Elexecia Martin claims police officers should have known her young daughter wasn’t involved in a fight back in April. After all, there was video of the incident, and not only is Martin’s daughter not on it, but she can allegedly be heard off-camera, begging kids to stop. But that didn’t stop police officers from arresting the girl at her elementary school in Murfreesboro, Tennessee, putting her in the back of a patrol car, and driving her to juvenile detention.
Now Martin is suing the officer involved, claiming her daughter’s constitutional rights were violated and that she “suffered great mental anguish and emotional trauma as a result of the arrest and prosecution.”
False Arrest and Emotional Distress
Martin’s daughter was initially charged with not intervening in the off-campus fight. And although those charges were later dismissed, Martin’s lawsuit claims Officer Chrystal Templeton falsely arrested and maliciously prosecuted her daughter, in violation of her Fourth Amendment rights.
“Officer Templeton knew or should have known that there existed no probable cause to arrest” Martin’s daughter, her lawsuit claims. “Based on her investigation, Officer Templeton knew or should have known that E.J. had no criminal responsibility for anything that happened in the video.”
The suit also claims that Martin’s daughter suffered emotionally during and after the arrest. The girl allegedly “begged for her mother. She cried. She vomited on the floor.” And she continues to suffer from “severe shock, emotional distress, humiliation, sleeplessness, depression, and loss of enjoyment of life.”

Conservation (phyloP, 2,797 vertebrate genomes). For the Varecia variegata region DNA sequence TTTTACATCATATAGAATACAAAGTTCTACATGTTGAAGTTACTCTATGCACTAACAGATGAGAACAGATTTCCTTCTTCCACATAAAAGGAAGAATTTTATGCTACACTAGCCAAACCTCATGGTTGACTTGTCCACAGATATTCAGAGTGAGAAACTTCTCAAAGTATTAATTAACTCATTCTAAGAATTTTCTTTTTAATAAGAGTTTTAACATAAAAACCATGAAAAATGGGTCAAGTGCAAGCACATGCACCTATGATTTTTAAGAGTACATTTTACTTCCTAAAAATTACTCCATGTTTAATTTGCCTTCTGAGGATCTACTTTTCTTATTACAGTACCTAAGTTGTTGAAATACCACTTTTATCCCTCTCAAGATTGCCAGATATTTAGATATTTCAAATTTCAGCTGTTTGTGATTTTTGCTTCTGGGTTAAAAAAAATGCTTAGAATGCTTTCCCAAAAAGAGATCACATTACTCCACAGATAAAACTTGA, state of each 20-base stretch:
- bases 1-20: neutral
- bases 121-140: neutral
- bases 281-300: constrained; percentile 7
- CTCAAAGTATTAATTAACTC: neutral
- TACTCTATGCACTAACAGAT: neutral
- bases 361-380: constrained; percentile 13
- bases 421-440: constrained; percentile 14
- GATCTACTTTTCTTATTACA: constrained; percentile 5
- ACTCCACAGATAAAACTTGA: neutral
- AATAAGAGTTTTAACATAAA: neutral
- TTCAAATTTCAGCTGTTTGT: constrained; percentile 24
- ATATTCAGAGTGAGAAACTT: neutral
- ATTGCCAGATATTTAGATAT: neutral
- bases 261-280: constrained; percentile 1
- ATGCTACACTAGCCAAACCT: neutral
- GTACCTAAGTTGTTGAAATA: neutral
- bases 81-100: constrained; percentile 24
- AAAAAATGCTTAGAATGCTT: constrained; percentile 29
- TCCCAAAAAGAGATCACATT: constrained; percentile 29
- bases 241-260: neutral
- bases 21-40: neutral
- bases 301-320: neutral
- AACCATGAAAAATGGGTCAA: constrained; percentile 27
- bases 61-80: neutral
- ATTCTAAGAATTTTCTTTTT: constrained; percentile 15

Suing the police for a false arrest can be tricky. Courts will often grant officers qualified immunity from lawsuits over actions taken in the course of their professional duties. However, section 42 U.S.C. 1983 of the federal statutes allows a citizen to sue police officers if they willingly violate the citizen’s constitutional rights. In this case, Martin would need to prove that Officer Templeton knew, at the time of arrest, that she lacked probable cause to arrest the girl.
In addition, it can be difficult to prove emotional distress. The lawsuit will probably need to demonstrate the outrageousness of the arrest, the intensity of the impact it had on the girl, and the duration of any lasting effects. But arresting elementary-age children at school without any notice to parents and over the objections of other officers might just be bad enough for the suit to succeed.
False arrest lawsuits are becoming more and more common. If you feel that your rights were violated due to an unlawful arrest, you should contact an experienced injury attorney near you.
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